(c) Pressurizing with initially dry gas and recycling the gas, without further drying, at hydrocracker unit pressure (300 to 2000, preferably 1200 to 1800 p.s.i.g.) while heating to and holding at a temperature of 600 to 900, preferably 650 to 750 F. The heat-up rate in this step will preferably be about 60 to 70 F./hr. The dry gas used in step (b) is conveniently supplied from conventional reformer recycle gas driers which inherently operate at reformer unit pressure. The recycling of the acti vation gas at high pressure in step (c) is conveniently handled by the hydrocracker recycle gas system which, of course, is designed to operate at such pressure. As mentioned, this recycle stream is not dried during the final high pressure activation stage.

The invention may be further illustrated by reference to the following examples which are not intended to be limiting.

EXAMPLE 1 A palladium-containing crystalline alumino-silicate ze-olite catalyst containing about 0.5 wt. percent palladium, about 2 wt. percent Na O, and about 1.2 wt. percent water; and having a silica-to-alumina mole ratio of about 5:1 and an average pore diameter of about 13 A., was activated by the following techniques of which Procedure A is a conventional technique and Procedure B is illustrative of the present invention.

Procedure A FINAL ACTIVATION WITH DRY HYDROGEN AT ELE- VATED TEMPERATURE AND PRESSURE The catalyst was contacted with a stream of oncethrough dry hydrogen containing 5 vol. percent methane at a rate of 715 s.c.f./ft. /hr. and at a pressure of 1500 p.s.i.g. It was heated to 700 F. according to the following pattern:

Hold at ambient temperature for 1 hour; Heat to 700 F. at a rate of 70 F./hr.; Hold at 700 F. for 2 hours.

Procedure B FINAL ACTIVATION WITH UNDRIED HYDROGEN BY THE PROCESS OF THE INVENTION The catalyst was first continuously contacted with a stream of once-through dry hydrogen containing 5 vol. percent methane at ambient temperature (about F.) and 1500 p.s.i.g., until (after about one hour) less than about 10 ppm. water was detected in the exit gas stream. The catalyst was then heated to 300 F., under the same pressure, at a rate of about F./hr., and held at this temperature for about one hour until less than about 10 ppm. water was again detected in the exit gas stream.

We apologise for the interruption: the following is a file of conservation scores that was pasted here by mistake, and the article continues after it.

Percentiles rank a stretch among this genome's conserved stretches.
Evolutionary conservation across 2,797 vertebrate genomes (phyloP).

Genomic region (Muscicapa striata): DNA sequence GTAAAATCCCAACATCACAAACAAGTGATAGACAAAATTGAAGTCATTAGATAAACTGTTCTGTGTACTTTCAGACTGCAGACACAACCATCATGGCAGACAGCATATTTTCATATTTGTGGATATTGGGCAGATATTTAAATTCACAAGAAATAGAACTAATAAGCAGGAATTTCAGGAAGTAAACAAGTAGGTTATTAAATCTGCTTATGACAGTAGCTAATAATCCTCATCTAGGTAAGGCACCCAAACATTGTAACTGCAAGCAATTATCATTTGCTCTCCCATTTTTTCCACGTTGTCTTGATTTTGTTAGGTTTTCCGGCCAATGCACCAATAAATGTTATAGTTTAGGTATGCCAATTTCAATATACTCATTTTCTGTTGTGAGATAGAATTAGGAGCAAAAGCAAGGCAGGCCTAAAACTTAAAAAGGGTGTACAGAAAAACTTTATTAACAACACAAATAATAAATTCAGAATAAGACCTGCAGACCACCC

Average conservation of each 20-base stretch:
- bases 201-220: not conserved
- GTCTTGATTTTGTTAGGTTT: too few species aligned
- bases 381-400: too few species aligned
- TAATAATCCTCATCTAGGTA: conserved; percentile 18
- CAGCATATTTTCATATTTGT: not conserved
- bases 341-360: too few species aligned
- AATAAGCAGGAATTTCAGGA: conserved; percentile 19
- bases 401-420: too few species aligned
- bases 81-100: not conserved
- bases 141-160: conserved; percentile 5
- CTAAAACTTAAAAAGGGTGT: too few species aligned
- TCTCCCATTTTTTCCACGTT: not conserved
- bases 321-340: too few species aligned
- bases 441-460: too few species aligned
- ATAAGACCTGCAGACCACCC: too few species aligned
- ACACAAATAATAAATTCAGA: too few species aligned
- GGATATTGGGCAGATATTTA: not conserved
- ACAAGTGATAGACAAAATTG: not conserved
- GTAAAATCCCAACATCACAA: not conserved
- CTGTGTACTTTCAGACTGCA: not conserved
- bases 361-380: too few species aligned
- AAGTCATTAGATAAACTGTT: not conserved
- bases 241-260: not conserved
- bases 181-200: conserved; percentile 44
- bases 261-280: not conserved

75 At this point, the once-through operation was terminated and the hydrogen stream was continuously recycled without drying at the same pressure (hydrocracking unit pressure, 1500 p.s.i.g.), while the catalyst was heated to 700 F. at a rate of 60 to 70 F./hr. The catalyst was then held at this temperature and pressure in contact with the undried recycle gas for 2 hours, at which point the activation was complete. A hydrogen gas rate of 1420 s.c.f./ft. /hr. was employed throughout.

After each of the above activation procedures the catalyst was evaluated for relative hydrocracking activity by the following procedure:

Following activation, the temperature was reduced to 500 F., the gas rate was maintained at 1420 s.c.f./ft. /hr., and the pressure was maintained at 1500 p.s.i.g. A 400- 650 F. light catalytic cycle oil feed containing 40 p.p.m. nitrogen was employed. Temperature was increased to maintain conversion to lighter boiling (400 F?) products at 50 volume percent. After the catalyst had equilibrated, tests were made to determine the space velocity (v./v./hr.) necessary to obtain 50% conversion at 670 F., 1500 p.s.i.g., 8000 s.c.f. gas (88% H per barrel. This space velocity was used as a measure of catalyst activity. In Table I, the space velocities are expressed as percentages of that obtained by a standard procedure taken as 100%.

TABLE I.COMPARISON OF HYDROCRACKING CATALYST ACTIVATION PROCEDURES Relatiye Final Activation Conditions Hydroeraeking Activity, Percent Procedure:

A. Once-through dry H2 at 700 F. and 108 1,500 p.s.i.g, B Recycle undried H2 at 700 F. and 133 1,500 p.s.i.g.